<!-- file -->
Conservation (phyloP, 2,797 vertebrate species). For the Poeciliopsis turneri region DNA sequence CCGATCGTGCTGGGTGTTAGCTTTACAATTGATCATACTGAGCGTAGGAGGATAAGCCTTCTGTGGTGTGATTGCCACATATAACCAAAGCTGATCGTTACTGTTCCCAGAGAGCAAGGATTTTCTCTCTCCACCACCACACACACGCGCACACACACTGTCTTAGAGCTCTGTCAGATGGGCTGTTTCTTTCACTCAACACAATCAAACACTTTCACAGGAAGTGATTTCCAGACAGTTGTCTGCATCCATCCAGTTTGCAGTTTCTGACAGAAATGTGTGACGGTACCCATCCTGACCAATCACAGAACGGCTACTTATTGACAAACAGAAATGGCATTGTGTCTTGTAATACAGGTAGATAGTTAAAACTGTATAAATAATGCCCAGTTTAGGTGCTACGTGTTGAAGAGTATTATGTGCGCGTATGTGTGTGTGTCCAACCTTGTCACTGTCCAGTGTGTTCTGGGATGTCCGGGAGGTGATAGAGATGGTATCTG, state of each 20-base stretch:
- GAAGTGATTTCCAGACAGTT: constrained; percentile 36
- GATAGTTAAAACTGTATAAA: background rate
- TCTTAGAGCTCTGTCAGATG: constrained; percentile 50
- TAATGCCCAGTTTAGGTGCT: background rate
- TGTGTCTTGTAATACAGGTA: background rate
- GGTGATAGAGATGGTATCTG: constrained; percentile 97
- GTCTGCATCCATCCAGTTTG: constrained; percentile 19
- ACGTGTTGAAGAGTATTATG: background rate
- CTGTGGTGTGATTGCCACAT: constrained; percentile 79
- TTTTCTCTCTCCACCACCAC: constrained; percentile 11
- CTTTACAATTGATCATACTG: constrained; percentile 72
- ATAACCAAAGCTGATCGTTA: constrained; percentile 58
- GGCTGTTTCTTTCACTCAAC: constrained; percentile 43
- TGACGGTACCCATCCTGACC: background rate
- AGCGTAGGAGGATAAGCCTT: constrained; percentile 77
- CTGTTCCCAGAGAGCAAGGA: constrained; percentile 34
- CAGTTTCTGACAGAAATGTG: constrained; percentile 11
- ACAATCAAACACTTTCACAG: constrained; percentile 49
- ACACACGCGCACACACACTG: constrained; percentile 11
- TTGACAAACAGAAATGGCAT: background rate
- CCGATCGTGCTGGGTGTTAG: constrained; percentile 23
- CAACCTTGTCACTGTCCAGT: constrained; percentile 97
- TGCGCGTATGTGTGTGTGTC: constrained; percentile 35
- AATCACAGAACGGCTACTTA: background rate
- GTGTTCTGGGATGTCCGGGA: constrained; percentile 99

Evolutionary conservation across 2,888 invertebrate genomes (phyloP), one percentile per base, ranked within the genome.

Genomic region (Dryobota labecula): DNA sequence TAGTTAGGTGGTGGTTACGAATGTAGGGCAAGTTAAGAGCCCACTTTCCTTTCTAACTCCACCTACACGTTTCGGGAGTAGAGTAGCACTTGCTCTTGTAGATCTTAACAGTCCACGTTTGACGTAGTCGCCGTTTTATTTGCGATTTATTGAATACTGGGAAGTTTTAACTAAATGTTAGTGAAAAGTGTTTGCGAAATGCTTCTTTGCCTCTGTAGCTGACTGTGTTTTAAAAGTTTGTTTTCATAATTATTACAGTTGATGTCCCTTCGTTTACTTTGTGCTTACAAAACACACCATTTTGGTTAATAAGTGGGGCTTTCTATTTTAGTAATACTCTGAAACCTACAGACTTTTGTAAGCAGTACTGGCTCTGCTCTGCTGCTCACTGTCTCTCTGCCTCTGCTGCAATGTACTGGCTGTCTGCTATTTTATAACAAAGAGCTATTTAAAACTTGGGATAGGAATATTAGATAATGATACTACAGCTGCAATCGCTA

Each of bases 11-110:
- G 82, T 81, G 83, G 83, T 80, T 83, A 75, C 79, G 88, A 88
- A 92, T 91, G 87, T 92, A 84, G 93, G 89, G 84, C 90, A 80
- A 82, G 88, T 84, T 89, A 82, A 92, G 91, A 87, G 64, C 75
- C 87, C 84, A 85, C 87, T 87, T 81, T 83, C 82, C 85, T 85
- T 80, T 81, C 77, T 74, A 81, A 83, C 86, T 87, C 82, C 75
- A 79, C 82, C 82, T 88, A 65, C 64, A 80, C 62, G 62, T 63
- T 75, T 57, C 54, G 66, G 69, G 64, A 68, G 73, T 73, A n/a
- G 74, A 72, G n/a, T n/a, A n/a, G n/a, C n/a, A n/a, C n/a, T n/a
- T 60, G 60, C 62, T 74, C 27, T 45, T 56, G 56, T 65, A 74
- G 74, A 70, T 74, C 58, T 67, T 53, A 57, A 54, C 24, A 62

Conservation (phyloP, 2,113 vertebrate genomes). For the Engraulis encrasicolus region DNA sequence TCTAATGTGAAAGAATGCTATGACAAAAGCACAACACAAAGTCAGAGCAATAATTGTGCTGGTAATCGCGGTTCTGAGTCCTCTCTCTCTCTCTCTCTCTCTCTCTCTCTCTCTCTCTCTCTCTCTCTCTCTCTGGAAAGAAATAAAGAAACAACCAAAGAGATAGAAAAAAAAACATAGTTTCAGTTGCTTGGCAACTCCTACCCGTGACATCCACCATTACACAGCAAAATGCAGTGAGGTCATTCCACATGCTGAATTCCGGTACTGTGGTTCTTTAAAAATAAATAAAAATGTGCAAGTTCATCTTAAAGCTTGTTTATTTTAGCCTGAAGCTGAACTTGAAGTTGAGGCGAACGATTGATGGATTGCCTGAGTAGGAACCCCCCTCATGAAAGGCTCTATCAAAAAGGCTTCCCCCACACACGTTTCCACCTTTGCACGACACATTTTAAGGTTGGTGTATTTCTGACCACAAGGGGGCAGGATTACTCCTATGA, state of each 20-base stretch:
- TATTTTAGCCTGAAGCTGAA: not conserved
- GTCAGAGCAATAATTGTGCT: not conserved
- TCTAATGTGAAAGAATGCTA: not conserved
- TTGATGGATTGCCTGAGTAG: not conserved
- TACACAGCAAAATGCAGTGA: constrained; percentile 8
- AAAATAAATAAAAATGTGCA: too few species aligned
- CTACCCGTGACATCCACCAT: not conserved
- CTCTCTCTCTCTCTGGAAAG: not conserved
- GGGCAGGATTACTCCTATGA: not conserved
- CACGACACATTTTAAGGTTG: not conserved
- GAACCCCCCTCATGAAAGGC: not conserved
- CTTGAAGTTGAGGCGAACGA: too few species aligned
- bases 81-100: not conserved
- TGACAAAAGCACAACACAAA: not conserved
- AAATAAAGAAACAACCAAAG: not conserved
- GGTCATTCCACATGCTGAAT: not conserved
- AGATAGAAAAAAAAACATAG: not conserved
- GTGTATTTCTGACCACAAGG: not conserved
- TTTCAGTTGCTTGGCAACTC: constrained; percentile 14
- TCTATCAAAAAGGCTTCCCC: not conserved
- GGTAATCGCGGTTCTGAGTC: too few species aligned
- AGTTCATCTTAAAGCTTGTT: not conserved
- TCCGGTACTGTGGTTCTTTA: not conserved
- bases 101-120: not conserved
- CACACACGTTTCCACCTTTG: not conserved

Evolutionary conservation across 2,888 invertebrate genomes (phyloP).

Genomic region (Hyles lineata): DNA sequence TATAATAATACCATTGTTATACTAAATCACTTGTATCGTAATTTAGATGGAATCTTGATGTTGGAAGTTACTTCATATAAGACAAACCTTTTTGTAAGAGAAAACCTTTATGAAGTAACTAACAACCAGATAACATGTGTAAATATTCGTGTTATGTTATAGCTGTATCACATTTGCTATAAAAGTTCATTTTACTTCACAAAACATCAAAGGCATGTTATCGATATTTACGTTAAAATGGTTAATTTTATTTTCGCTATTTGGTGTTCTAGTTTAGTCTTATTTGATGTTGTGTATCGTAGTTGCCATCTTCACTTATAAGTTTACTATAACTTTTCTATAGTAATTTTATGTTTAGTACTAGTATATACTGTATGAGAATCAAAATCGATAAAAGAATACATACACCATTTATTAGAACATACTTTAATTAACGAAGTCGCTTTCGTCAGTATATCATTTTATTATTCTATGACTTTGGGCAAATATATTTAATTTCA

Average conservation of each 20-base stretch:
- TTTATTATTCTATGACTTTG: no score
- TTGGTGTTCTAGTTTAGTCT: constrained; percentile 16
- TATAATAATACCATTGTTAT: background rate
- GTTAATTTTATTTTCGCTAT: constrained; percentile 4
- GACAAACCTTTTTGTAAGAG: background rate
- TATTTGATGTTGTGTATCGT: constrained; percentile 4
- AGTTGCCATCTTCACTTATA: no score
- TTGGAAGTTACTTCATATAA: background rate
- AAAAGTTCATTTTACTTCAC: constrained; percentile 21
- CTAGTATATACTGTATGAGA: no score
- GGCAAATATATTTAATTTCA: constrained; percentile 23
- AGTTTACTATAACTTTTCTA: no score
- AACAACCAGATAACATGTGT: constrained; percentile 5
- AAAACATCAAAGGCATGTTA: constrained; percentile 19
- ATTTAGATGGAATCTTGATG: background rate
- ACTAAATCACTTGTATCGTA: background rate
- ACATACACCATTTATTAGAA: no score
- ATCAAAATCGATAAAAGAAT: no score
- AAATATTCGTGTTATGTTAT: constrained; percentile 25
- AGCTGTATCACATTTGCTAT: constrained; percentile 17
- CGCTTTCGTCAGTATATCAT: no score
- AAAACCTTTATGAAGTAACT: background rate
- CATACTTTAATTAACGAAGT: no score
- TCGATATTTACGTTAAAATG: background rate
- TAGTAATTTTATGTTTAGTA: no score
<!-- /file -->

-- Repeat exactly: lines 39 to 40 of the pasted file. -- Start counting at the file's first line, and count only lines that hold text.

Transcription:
- G 74, A 70, T 74, C 58, T 67, T 53, A 57, A 54, C 24, A 62

Conservation (phyloP, 2,113 vertebrate genomes). For the Engraulis encrasicolus region DNA sequence TCTAATGTGAAAGAATGCTATGACAAAAGCACAACACAAAGTCAGAGCAATAATTGTGCTGGTAATCGCGGTTCTGAGTCCTCTCTCTCTCTCTCTCTCTCTCTCTCTCTCTCTCTCTCTCTCTCTCTCTCTCTGGAAAGAAATAAAGAAACAACCAAAGAGATAGAAAAAAAAACATAGTTTCAGTTGCTTGGCAACTCCTACCCGTGACATCCACCATTACACAGCAAAATGCAGTGAGGTCATTCCACATGCTGAATTCCGGTACTGTGGTTCTTTAAAAATAAATAAAAATGTGCAAGTTCATCTTAAAGCTTGTTTATTTTAGCCTGAAGCTGAACTTGAAGTTGAGGCGAACGATTGATGGATTGCCTGAGTAGGAACCCCCCTCATGAAAGGCTCTATCAAAAAGGCTTCCCCCACACACGTTTCCACCTTTGCACGACACATTTTAAGGTTGGTGTATTTCTGACCACAAGGGGGCAGGATTACTCCTATGA, state of each 20-base stretch: